Once again, the turnout for the annual Students? Association Senate election fell last week, from 1184 voters, or 31 percent of the undergraduates from last spring and 610 voters, equaling 16 percent from last fall, to 393 voters, or just 10 percent this fall. The spike in spring voting is due to the election of the SA President.

There are several factors that have been blamed for the poor voter turnout. Among others, few new students have a reason to learn how to use telnet to vote with the new WebMail access. There was also almost no advertising for the elections.

However, we believe that the problem is that the SA Senate simply doesn?t matter to the students, and justly so.

On the senate Web page, we could not easily find an explanation of exactly what the senate does. In order to find that information, we had to read several pages into the SA Constitution and Bylaws.

According to the SA Constitution and Bylaws the duties of the senate seem almost completely superfluous.

The senate acts as a mediator between students and the administration ? but in practice many students go directly to the administrators themselves when they need help. The senate assigns and confirms nominees to various committees, such as the SAAC ? but these committees could easily be elected directly.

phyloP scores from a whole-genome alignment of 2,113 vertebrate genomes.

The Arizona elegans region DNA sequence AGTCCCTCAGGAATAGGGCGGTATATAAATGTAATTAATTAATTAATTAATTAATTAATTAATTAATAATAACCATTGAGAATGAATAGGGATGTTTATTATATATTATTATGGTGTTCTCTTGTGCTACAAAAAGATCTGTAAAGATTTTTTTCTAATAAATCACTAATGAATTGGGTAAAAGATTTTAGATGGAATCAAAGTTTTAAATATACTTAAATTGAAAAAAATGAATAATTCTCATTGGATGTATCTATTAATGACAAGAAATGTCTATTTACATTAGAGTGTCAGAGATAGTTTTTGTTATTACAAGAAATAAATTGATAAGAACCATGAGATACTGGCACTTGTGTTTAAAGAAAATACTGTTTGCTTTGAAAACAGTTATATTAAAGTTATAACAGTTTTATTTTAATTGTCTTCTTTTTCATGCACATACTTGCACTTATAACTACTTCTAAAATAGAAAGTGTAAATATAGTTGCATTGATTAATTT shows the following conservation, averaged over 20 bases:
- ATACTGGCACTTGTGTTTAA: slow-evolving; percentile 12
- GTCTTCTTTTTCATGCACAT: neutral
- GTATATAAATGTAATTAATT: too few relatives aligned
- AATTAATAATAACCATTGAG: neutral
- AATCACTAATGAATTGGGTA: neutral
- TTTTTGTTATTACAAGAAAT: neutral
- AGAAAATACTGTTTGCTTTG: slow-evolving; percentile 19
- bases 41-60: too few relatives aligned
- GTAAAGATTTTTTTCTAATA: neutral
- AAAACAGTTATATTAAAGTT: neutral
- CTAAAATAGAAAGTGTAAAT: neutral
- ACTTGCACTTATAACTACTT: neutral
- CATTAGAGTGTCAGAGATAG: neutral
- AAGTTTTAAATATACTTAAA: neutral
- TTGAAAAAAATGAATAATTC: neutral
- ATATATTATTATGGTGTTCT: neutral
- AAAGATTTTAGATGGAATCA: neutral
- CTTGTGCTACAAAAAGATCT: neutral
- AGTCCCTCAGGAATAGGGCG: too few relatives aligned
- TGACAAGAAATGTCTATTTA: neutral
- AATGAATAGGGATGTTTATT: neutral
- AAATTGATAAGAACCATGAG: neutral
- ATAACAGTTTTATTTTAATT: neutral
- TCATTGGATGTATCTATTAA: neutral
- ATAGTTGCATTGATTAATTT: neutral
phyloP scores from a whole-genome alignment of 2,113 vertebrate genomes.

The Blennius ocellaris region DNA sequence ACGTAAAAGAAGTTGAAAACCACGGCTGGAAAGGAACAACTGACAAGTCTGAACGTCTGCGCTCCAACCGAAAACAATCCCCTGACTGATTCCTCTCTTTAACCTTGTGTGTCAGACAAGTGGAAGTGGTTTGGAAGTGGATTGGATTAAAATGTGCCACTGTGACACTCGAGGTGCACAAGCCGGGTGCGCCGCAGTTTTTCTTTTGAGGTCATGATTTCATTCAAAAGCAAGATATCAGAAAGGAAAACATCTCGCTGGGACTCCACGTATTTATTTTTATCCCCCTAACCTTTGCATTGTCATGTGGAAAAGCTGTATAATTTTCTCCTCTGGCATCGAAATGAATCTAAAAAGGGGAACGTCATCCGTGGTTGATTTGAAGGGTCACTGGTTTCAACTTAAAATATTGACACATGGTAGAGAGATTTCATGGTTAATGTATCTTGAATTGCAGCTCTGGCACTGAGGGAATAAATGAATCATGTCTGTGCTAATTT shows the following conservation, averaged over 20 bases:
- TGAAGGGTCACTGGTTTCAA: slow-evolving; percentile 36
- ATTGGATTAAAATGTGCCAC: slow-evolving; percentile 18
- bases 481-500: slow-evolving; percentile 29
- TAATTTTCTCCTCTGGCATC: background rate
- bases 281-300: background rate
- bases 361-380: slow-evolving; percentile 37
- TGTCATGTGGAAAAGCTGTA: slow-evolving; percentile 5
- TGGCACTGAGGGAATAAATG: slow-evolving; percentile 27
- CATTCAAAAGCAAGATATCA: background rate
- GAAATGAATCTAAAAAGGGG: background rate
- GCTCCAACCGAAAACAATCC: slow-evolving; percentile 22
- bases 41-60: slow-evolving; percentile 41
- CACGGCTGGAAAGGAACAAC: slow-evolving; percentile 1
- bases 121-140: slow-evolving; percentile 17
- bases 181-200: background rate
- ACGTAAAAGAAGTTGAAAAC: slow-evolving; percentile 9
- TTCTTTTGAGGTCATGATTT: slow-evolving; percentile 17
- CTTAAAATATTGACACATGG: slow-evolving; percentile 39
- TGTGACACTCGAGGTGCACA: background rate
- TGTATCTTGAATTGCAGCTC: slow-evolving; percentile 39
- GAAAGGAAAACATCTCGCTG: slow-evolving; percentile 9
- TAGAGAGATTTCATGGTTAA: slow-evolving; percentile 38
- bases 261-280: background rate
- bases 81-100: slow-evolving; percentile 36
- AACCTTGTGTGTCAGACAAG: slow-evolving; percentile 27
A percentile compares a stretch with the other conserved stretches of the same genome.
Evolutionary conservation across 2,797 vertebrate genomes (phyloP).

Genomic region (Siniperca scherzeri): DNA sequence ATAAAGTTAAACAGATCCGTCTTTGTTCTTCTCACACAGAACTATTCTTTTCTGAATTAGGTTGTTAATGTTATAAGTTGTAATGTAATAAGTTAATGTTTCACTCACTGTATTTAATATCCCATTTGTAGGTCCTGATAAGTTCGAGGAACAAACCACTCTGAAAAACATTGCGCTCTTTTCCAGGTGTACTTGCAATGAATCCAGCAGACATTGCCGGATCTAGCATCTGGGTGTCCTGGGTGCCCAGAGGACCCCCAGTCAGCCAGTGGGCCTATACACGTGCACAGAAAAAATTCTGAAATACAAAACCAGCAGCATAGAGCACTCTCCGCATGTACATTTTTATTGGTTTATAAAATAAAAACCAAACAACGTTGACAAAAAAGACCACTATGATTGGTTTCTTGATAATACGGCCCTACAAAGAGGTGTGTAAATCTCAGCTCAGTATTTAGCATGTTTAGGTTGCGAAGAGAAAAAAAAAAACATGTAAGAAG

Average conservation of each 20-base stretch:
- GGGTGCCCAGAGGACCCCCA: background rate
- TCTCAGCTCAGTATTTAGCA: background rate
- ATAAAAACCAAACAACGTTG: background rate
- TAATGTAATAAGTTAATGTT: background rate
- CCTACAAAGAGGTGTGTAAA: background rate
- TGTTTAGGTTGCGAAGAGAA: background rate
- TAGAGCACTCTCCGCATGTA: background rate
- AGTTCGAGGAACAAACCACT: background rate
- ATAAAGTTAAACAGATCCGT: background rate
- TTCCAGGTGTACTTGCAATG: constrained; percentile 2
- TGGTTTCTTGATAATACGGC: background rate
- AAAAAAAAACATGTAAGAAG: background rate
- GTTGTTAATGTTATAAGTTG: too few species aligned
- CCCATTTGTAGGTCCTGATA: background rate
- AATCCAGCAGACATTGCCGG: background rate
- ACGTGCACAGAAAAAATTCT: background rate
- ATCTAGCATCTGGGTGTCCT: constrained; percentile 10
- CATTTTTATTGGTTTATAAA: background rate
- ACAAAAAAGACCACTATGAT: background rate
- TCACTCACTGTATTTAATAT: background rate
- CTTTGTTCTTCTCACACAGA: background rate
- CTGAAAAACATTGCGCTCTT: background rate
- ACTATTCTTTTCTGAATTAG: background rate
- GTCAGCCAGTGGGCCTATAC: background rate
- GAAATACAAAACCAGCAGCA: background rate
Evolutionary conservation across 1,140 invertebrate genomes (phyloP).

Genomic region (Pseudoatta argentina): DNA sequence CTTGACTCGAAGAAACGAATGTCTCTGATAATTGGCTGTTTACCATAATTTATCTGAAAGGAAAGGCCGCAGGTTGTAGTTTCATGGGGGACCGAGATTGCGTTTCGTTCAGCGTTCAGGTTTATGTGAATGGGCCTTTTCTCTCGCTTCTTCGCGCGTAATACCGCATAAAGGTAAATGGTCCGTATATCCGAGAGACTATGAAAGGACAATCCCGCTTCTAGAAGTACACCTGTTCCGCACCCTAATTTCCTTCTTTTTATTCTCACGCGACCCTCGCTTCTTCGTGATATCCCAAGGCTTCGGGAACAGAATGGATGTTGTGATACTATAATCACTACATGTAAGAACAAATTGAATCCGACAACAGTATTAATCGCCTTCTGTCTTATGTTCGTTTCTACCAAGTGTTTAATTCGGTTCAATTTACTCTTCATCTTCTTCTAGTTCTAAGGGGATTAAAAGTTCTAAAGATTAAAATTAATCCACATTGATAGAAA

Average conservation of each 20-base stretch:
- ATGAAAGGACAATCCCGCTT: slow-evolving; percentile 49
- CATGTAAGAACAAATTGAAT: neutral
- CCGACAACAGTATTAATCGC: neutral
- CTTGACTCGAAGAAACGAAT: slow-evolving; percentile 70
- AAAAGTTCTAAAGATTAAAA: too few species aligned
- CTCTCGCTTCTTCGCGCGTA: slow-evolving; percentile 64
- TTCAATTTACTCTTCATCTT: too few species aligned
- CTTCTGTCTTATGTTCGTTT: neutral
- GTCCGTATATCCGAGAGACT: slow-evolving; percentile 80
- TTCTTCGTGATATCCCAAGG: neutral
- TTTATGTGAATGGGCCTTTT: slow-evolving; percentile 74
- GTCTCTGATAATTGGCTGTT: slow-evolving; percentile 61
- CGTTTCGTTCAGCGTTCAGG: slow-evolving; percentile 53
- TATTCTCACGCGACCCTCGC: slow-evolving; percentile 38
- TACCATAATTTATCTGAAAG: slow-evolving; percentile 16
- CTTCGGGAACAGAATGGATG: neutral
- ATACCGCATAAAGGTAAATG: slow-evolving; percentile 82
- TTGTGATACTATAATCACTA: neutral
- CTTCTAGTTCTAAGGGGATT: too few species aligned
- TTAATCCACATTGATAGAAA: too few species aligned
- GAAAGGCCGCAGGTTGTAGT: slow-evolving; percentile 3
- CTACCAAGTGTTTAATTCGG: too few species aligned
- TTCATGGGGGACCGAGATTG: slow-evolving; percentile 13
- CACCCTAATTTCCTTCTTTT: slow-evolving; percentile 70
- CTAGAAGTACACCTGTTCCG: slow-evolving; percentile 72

Furthermore, senate has little visibility to students. Other than their minimal involvement in the upcoming pub and the forums discussing freshman housing ? which were ignored by the administration ? most students would be hard-pressed to name accomplishments on the part of the senate.

The most important issue relating to the low turnout is not something that can be corrected with a new voting mechanism or more prolific advertising. The senate is now in the unenviable position of needing to explain to all of us why they exist.



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